This article will also, among others, cover an action plan for the implementation and communication of the solution.
In the recent past decades, the steel industry has morphed through copious changes and steel producers have had to adjust themselves to cope with the heightened competition within the industry as all players seek ways of achieving the much desired competitive advantage over rivals (Crandall, 1981). On its part, despite the massive investments in Information Technology, the competitiveness of USS has not changed much.
A major concern lies in the USS’ high production cost that keeps it lagging behind its South Korean and English counterparts in terms of efficiency. This clearly came in the 1990s when the company’s inefficiency in its tracking system prompted the Ford Motor Company, one of its major clients, to threaten pulling out and to seek the services of other steel makers, citing USS’ production inconsistency as the major cause of this. The investment in IT seems to have helped but the company still faces major inventory and forecasting challenges.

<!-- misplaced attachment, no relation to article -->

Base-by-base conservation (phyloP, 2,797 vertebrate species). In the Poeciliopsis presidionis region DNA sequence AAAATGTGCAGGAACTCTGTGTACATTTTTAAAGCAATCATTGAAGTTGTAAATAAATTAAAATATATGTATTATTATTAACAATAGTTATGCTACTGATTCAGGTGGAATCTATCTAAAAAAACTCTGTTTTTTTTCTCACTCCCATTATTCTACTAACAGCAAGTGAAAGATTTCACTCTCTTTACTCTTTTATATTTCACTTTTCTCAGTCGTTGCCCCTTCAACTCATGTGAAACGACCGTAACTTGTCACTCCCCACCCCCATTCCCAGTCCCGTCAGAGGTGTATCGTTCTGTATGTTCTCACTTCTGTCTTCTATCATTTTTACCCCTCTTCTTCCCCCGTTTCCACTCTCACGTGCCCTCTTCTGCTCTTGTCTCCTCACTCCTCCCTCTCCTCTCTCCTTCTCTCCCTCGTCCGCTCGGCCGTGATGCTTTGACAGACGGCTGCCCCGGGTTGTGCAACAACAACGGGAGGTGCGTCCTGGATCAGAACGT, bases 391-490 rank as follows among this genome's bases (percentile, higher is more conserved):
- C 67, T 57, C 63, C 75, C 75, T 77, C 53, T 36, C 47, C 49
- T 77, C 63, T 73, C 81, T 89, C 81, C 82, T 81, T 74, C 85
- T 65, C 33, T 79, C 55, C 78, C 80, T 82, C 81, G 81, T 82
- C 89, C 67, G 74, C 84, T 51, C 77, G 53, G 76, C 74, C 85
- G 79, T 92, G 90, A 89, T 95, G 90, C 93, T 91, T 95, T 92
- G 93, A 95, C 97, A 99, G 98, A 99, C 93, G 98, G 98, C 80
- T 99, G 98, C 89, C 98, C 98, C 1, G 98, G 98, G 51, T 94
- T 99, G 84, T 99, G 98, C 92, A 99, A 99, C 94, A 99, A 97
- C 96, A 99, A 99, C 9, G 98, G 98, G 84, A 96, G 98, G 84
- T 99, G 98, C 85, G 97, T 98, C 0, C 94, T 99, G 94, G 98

Prior to the major investments in IT, USS’ information flow between the company’s individual plants, factories and major clients could be summarized as inaccurate, inflexible and unmanageable (Hitt, Ireland & Hoskisson, 2007). The company’s current challenge of high production costs is the main cause for the inventory and forecasting vicious cycle. Its deficiency in a competent tracking system has prompted increased inventories which in turn has lead to lots of wastage and translated to huge costs of containing the enormous amounts of steel within its inventory.
Having lagged behind the major industry players, USS has to reinvent itself if it is to make any possible contributions to its already damaged reputation. The warning from Ford Motor Company should have served as a warning enough to trigger a major